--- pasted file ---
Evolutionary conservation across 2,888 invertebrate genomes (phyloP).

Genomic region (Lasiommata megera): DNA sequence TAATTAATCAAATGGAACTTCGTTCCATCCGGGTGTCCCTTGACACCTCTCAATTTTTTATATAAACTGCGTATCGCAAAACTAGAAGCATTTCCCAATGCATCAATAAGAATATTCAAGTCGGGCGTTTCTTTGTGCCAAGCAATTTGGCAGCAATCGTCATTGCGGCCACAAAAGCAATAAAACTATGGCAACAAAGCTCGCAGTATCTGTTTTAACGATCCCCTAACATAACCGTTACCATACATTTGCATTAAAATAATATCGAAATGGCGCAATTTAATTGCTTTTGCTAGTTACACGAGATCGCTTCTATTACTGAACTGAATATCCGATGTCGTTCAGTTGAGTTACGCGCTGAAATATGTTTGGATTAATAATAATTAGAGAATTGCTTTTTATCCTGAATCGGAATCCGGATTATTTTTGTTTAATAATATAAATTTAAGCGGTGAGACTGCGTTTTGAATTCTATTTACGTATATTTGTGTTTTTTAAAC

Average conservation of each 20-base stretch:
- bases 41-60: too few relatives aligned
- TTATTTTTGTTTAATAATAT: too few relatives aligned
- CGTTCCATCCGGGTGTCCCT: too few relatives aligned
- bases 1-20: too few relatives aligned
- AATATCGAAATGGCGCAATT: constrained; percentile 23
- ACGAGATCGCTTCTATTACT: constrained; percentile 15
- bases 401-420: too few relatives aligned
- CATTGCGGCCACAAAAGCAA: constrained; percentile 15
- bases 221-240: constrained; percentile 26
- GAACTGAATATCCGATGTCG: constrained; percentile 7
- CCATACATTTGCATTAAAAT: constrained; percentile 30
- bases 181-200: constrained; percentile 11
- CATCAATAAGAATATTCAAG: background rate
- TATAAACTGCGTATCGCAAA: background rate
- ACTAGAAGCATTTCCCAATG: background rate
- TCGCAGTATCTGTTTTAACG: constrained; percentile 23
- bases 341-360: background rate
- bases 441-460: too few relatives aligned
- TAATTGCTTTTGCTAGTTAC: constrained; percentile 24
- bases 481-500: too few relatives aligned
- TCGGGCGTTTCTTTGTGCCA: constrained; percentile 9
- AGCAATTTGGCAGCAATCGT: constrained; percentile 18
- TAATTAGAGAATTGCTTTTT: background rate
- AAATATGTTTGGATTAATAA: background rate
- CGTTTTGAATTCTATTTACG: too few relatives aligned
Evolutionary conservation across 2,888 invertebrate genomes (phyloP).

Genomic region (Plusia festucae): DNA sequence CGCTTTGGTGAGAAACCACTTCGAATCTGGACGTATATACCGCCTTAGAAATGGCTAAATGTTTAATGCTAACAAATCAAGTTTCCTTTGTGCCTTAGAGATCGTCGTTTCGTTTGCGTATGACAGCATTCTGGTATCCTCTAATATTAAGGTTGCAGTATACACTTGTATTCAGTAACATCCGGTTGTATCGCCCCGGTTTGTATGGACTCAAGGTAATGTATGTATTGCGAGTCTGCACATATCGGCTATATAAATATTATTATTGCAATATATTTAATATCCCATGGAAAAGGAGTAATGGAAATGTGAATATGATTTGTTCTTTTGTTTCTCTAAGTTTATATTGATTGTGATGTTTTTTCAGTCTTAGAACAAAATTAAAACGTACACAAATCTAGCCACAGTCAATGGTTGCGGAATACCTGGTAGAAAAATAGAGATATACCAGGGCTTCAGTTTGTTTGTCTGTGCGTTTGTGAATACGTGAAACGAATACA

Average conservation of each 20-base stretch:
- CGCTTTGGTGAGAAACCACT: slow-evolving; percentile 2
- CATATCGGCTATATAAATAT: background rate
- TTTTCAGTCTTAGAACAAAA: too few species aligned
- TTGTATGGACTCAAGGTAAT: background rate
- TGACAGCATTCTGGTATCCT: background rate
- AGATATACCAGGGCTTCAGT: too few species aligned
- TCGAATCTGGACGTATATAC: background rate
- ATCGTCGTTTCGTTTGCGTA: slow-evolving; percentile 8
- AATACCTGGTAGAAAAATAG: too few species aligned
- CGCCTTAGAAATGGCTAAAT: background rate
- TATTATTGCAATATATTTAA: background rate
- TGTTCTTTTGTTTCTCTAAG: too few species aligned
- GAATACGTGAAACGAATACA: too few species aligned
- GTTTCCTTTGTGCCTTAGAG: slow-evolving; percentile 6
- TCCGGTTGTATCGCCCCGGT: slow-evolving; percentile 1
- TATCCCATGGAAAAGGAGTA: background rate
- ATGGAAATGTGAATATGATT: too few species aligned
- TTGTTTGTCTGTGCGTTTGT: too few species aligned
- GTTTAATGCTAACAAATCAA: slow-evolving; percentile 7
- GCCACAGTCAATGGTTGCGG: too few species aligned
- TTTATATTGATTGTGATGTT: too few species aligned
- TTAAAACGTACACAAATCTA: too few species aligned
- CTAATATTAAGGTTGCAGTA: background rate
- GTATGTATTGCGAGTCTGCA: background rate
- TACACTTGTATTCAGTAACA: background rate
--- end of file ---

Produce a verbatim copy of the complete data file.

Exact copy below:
Evolutionary conservation across 2,888 invertebrate genomes (phyloP).

Genomic region (Lasiommata megera): DNA sequence TAATTAATCAAATGGAACTTCGTTCCATCCGGGTGTCCCTTGACACCTCTCAATTTTTTATATAAACTGCGTATCGCAAAACTAGAAGCATTTCCCAATGCATCAATAAGAATATTCAAGTCGGGCGTTTCTTTGTGCCAAGCAATTTGGCAGCAATCGTCATTGCGGCCACAAAAGCAATAAAACTATGGCAACAAAGCTCGCAGTATCTGTTTTAACGATCCCCTAACATAACCGTTACCATACATTTGCATTAAAATAATATCGAAATGGCGCAATTTAATTGCTTTTGCTAGTTACACGAGATCGCTTCTATTACTGAACTGAATATCCGATGTCGTTCAGTTGAGTTACGCGCTGAAATATGTTTGGATTAATAATAATTAGAGAATTGCTTTTTATCCTGAATCGGAATCCGGATTATTTTTGTTTAATAATATAAATTTAAGCGGTGAGACTGCGTTTTGAATTCTATTTACGTATATTTGTGTTTTTTAAAC

Average conservation of each 20-base stretch:
- bases 41-60: too few relatives aligned
- TTATTTTTGTTTAATAATAT: too few relatives aligned
- CGTTCCATCCGGGTGTCCCT: too few relatives aligned
- bases 1-20: too few relatives aligned
- AATATCGAAATGGCGCAATT: constrained; percentile 23
- ACGAGATCGCTTCTATTACT: constrained; percentile 15
- bases 401-420: too few relatives aligned
- CATTGCGGCCACAAAAGCAA: constrained; percentile 15
- bases 221-240: constrained; percentile 26
- GAACTGAATATCCGATGTCG: constrained; percentile 7
- CCATACATTTGCATTAAAAT: constrained; percentile 30
- bases 181-200: constrained; percentile 11
- CATCAATAAGAATATTCAAG: background rate
- TATAAACTGCGTATCGCAAA: background rate
- ACTAGAAGCATTTCCCAATG: background rate
- TCGCAGTATCTGTTTTAACG: constrained; percentile 23
- bases 341-360: background rate
- bases 441-460: too few relatives aligned
- TAATTGCTTTTGCTAGTTAC: constrained; percentile 24
- bases 481-500: too few relatives aligned
- TCGGGCGTTTCTTTGTGCCA: constrained; percentile 9
- AGCAATTTGGCAGCAATCGT: constrained; percentile 18
- TAATTAGAGAATTGCTTTTT: background rate
- AAATATGTTTGGATTAATAA: background rate
- CGTTTTGAATTCTATTTACG: too few relatives aligned
Evolutionary conservation across 2,888 invertebrate genomes (phyloP).

Genomic region (Plusia festucae): DNA sequence CGCTTTGGTGAGAAACCACTTCGAATCTGGACGTATATACCGCCTTAGAAATGGCTAAATGTTTAATGCTAACAAATCAAGTTTCCTTTGTGCCTTAGAGATCGTCGTTTCGTTTGCGTATGACAGCATTCTGGTATCCTCTAATATTAAGGTTGCAGTATACACTTGTATTCAGTAACATCCGGTTGTATCGCCCCGGTTTGTATGGACTCAAGGTAATGTATGTATTGCGAGTCTGCACATATCGGCTATATAAATATTATTATTGCAATATATTTAATATCCCATGGAAAAGGAGTAATGGAAATGTGAATATGATTTGTTCTTTTGTTTCTCTAAGTTTATATTGATTGTGATGTTTTTTCAGTCTTAGAACAAAATTAAAACGTACACAAATCTAGCCACAGTCAATGGTTGCGGAATACCTGGTAGAAAAATAGAGATATACCAGGGCTTCAGTTTGTTTGTCTGTGCGTTTGTGAATACGTGAAACGAATACA

Average conservation of each 20-base stretch:
- CGCTTTGGTGAGAAACCACT: slow-evolving; percentile 2
- CATATCGGCTATATAAATAT: background rate
- TTTTCAGTCTTAGAACAAAA: too few species aligned
- TTGTATGGACTCAAGGTAAT: background rate
- TGACAGCATTCTGGTATCCT: background rate
- AGATATACCAGGGCTTCAGT: too few species aligned
- TCGAATCTGGACGTATATAC: background rate
- ATCGTCGTTTCGTTTGCGTA: slow-evolving; percentile 8
- AATACCTGGTAGAAAAATAG: too few species aligned
- CGCCTTAGAAATGGCTAAAT: background rate
- TATTATTGCAATATATTTAA: background rate
- TGTTCTTTTGTTTCTCTAAG: too few species aligned
- GAATACGTGAAACGAATACA: too few species aligned
- GTTTCCTTTGTGCCTTAGAG: slow-evolving; percentile 6
- TCCGGTTGTATCGCCCCGGT: slow-evolving; percentile 1
- TATCCCATGGAAAAGGAGTA: background rate
- ATGGAAATGTGAATATGATT: too few species aligned
- TTGTTTGTCTGTGCGTTTGT: too few species aligned
- GTTTAATGCTAACAAATCAA: slow-evolving; percentile 7
- GCCACAGTCAATGGTTGCGG: too few species aligned
- TTTATATTGATTGTGATGTT: too few species aligned
- TTAAAACGTACACAAATCTA: too few species aligned
- CTAATATTAAGGTTGCAGTA: background rate
- GTATGTATTGCGAGTCTGCA: background rate
- TACACTTGTATTCAGTAACA: background rate